The ASBFEO is seeking feedback on the “content and usefulness” of the Business Funding Guide, a free guide launched to help financial services providers navigate and offer a range of SME funding options.
The Australian Small Business and Family Enterprise Ombudsman (ASBFEO), Kate Carnell, is seeking feedback on the recently released Business Funding Guide, an “industry first” guide created to help brokers, accountants, bookkeepers and financial advisers understand the plethora of SME financing options available.
The first edition of the guide was launched by the ASBFEO in partnership with Scottish Pacific Business Finance in July of this year to “tackle the access-to-funding crisis” being faced by SMEs.
It came with a supplementary guide for SMEs that aims to help small businesses become “finance fit” in order to give them their best chance at securing the funding they need.
While the ASBFEO and Scottish Pacific developed the initial guide in consultation with several key mortgage industry stakeholders, feedback is now being sought from the wider market to finalise it.
“We welcome feedback on the content and usefulness of the guide from all interested parties,” Ms Carnell said.
“At the moment, this is a living document that can be amended and improved based on the feedback we get, with a final version of the guide to be available later this year.”
Scottish Pacific CEO Peter Langham added: “There are so many variables in running a small business, but the one constant is that SMEs need funds to grow.”
“By incorporating broad feedback, the guide will be able to really engage businesses and their advisers about a wide range of bank and non-bank funding options and give them the tools to find the right one for them.”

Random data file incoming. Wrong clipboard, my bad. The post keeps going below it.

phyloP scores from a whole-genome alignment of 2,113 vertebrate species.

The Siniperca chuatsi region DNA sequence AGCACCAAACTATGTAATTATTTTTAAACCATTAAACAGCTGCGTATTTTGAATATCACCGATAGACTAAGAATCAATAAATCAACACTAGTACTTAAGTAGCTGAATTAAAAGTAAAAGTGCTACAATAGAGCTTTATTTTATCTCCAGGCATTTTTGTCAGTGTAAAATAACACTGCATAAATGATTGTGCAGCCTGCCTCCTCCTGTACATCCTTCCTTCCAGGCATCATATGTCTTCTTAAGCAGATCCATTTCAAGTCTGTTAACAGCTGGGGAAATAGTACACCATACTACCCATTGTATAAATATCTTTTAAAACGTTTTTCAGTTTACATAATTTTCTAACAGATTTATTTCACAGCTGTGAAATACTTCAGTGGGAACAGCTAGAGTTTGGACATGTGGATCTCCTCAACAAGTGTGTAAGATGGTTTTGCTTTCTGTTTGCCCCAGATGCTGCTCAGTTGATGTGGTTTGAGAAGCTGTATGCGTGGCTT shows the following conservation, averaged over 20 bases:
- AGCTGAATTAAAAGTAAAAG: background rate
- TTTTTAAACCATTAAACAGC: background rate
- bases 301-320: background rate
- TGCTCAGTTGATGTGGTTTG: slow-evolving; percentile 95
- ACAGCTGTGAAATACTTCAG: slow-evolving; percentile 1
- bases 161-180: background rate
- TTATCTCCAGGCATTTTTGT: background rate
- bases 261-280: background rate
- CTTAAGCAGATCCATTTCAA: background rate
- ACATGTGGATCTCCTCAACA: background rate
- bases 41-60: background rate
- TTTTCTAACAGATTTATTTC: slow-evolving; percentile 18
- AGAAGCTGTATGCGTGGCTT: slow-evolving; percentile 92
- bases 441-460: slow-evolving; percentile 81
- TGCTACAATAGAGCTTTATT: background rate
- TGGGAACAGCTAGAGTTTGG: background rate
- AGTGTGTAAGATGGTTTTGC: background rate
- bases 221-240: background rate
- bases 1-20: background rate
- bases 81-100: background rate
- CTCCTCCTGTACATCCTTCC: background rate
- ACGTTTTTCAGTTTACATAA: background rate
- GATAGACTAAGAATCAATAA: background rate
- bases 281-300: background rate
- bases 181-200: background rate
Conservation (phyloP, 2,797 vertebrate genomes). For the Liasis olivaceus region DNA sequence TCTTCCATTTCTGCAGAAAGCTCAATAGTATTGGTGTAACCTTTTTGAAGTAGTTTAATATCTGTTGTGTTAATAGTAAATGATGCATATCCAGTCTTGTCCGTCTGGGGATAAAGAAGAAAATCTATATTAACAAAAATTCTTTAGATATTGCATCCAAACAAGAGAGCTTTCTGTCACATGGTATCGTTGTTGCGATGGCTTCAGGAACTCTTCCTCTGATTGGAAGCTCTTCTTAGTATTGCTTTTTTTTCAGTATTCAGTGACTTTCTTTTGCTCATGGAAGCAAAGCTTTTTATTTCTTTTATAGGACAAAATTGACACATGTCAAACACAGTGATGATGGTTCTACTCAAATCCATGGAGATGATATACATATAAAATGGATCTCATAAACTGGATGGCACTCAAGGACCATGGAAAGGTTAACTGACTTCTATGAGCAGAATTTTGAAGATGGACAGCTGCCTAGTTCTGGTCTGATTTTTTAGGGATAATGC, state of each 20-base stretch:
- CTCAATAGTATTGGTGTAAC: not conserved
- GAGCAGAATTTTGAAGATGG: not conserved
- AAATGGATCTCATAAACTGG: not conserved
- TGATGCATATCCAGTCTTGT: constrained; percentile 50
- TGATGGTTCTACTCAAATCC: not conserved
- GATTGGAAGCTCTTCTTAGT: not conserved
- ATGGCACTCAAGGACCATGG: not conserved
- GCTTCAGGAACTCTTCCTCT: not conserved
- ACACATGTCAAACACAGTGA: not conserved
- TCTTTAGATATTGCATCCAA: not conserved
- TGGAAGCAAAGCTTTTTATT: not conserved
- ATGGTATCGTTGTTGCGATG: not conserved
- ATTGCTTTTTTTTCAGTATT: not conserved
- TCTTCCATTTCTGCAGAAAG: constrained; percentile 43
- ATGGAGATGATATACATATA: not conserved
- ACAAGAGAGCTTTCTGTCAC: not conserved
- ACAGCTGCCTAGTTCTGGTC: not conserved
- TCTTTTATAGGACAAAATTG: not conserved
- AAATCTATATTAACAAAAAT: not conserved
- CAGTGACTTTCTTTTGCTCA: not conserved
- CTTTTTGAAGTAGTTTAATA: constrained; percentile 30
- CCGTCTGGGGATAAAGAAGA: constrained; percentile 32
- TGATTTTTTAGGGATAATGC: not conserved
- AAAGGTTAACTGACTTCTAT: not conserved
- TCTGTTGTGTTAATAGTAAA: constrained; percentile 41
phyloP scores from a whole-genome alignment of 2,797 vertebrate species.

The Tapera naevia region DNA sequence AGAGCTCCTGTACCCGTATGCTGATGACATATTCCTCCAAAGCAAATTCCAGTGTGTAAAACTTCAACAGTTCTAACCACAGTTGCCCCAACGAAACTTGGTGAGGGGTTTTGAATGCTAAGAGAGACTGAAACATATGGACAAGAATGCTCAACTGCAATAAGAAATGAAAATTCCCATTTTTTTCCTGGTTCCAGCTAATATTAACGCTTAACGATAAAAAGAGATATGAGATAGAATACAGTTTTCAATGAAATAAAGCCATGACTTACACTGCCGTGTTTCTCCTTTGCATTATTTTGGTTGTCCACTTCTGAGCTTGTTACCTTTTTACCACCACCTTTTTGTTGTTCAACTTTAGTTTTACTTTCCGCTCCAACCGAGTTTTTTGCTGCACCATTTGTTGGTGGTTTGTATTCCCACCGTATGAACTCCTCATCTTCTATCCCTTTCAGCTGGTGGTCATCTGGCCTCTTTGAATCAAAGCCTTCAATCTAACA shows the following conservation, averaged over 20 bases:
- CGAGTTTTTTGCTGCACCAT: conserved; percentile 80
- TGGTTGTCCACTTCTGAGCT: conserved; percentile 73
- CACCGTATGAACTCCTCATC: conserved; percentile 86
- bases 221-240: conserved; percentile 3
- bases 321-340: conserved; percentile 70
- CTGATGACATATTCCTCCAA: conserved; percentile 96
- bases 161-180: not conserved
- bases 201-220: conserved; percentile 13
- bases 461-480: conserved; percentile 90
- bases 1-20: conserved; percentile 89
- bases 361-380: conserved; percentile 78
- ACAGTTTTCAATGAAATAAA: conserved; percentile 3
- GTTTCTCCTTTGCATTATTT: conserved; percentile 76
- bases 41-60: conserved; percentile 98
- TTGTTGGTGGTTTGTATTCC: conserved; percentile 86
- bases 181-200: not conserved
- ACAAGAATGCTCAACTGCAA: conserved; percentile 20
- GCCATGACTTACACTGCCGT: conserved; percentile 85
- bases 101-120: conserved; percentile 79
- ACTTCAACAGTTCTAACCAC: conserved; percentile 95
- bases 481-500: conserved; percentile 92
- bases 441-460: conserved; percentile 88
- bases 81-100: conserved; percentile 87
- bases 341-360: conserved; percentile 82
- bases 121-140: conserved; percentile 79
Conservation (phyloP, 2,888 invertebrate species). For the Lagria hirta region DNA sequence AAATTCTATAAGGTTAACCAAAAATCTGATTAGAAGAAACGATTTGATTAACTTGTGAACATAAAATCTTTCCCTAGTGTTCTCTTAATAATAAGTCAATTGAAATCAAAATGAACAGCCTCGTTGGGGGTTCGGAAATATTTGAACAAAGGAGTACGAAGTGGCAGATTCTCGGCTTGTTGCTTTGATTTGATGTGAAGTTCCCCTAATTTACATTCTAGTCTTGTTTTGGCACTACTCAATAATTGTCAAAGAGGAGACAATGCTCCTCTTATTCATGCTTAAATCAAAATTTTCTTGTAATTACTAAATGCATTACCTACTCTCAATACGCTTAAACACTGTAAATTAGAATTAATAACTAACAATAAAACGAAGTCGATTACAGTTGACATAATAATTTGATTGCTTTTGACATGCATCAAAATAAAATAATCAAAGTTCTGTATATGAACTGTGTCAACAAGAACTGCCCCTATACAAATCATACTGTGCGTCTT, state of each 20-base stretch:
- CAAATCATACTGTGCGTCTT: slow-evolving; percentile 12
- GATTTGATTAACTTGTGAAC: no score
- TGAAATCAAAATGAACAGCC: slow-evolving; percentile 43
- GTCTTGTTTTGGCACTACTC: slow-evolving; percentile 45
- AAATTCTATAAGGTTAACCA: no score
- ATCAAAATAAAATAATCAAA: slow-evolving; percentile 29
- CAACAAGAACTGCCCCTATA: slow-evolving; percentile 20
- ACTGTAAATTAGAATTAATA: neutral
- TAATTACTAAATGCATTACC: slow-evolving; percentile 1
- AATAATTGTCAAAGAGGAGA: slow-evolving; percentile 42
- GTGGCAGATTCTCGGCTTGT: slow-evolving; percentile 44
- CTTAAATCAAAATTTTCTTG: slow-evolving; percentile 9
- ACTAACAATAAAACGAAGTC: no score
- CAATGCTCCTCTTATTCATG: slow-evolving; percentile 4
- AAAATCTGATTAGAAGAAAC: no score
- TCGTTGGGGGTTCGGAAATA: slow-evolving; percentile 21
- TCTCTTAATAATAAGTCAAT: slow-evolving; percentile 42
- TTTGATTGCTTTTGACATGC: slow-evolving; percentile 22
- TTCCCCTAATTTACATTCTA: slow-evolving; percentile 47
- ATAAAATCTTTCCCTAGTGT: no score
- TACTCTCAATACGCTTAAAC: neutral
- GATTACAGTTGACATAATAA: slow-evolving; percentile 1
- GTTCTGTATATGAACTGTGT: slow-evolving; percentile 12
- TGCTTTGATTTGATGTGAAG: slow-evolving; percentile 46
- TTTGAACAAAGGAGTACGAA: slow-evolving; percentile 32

Critical time for SME lending
The Business Funding Guide comes at a critical time for SME lending, according to the ASBFEO.
“The overwhelming feedback from the small-business community is that a lack of access to funding is their biggest barrier to growth,” Ms Carnell said.
“The Australian Banking Association (ABA) has even acknowledged that small-business loan applications have fallen by 33 per cent since 2014.”
The guide is also not alone in its attempt to “tackle the access-to-funding crisis” being faced by SMEs.
In light of falling small-business loan applications, the ABA and the Council of Small Business Organisations Australia (COSBOA) have also launched a website providing a range of resources for small-business owners, including a step-by-step guide to applying for finance.
Financingyoursmallbusiness.com.au contains templates, checklists and other information pertaining to creating a business plan, using a trusted adviser, and applying for small-business finance.
Ombudsman Carnell said that while the Business Funding Guide covers a wide range of SME funding options for financial advisers, the ABA’s guide is a useful resource for small-business operators considering obtaining finance through a mainstream financial institution.
The guides come amid a period of confusion for SMEs around their options for finance, uncertainty surrounding their borrowing capacity and correct loan documentation, and with falling levels of trust in banks, according to research conducted by Judo Bank.
According to the SME bank, the funding “gap” for SME businesses with a turnover of up to $20 million has increased in 2018-19 from $83 billion to $90 billion.
The bank’s SME Banking Insights Annual Report also revealed that nearly half of SMEs are looking to borrow in the next 12 months but have a limited understanding around how much they could borrow and what documentation would be required from the lender.
Hannah Dowling is a journalist for The Adviser and Mortgage Business.
Prior to joining Momentum Media, Hannah worked as a content producer for a podcast catering to property investors. She also spent six years working in the real estate sector at a local agency.
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